Staphylococcal bacteria VANO SHLAMOV
Antibiotic-resistant bacteria are responsible for the deaths of 33,000 people in the European Union by 2015, according to estimates by European researchers published in the journal Lancet Infectious Diseases.
Researchers have developed a model for calculating infections and deaths from five types of infections using data from the European antimicrobial resistance surveillance network (EARS).
For the year 2015, they estimate 671,689 the number of people infected and 33,110 the number of deaths attributable to multiresistant bacteria.
The impact is "comparable to the cumulative effect of influenza, tuberculosis and the Aids virus" over the same period, the authors write.
Most deaths occur in children younger than 12 months and over 65 years of age. The mortality impact is highest in Italy and Greece, with Italy alone accounting for more than a third of deaths associated with super-bacteria, according to the study.
Doctors regularly warn about the danger of overconsumption of antibiotics, which makes bacteria resistant and frightening.
An Australian team warned last September about the spread of a bacterium that is resistant to all known drugs, Staphylococcus epidermidis, which can lead to serious illness or death, and is related to methicillin-resistant Staphylococcus aureus (MRSA). ).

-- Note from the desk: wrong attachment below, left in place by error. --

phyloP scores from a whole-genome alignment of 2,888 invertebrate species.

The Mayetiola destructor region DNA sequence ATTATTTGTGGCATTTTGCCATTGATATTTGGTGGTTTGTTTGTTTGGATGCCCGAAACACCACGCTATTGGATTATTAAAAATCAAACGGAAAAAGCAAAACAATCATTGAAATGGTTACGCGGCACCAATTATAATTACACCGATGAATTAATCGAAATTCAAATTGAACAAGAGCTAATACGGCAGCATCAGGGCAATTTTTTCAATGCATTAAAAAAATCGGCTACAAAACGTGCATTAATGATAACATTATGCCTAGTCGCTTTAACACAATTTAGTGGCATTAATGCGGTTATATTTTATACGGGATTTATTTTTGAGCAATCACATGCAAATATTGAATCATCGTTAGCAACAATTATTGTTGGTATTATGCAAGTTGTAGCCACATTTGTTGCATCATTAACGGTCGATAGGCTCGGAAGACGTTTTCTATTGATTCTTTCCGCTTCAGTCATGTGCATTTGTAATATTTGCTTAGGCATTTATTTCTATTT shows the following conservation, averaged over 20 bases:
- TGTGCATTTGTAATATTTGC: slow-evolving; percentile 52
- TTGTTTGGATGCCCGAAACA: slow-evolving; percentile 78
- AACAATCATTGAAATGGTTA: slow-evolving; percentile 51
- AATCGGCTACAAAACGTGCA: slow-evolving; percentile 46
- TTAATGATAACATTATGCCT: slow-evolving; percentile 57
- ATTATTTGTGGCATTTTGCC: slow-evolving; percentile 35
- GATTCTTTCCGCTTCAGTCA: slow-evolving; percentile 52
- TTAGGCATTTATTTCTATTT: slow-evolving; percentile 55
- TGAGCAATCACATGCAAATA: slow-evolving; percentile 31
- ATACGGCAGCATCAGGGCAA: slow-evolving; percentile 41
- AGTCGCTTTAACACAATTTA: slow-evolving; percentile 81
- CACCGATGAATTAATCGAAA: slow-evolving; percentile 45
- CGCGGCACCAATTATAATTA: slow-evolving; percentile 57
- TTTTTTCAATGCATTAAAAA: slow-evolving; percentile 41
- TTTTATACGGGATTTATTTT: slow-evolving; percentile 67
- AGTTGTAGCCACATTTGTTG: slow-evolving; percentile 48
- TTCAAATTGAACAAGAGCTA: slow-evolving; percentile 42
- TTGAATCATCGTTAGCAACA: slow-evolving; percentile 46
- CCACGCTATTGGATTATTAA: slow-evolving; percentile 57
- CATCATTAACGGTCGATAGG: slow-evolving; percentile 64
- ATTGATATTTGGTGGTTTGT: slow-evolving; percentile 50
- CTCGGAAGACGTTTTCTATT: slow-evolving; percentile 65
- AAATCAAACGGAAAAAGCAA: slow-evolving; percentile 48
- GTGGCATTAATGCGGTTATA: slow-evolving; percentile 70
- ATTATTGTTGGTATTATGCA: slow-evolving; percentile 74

Of the 670,000 multiresistant infections estimated in 2015, almost two-thirds were contracted in the hospital setting, researchers note, stressing "the urgency to take antibiotic resistance as a whole into account." Vital health data for patients and the need to plan alternative treatments for patients who have other diseases and are vulnerable because of decreased immune defenses or age. "
Italy and Greece account for a fifth of the infections, according to the study.
During the period under review, more than 10,000 people died in Italy of infections, including Escherichia coli and Staphylococcus aureus, a high number even if the aging population is taken into account.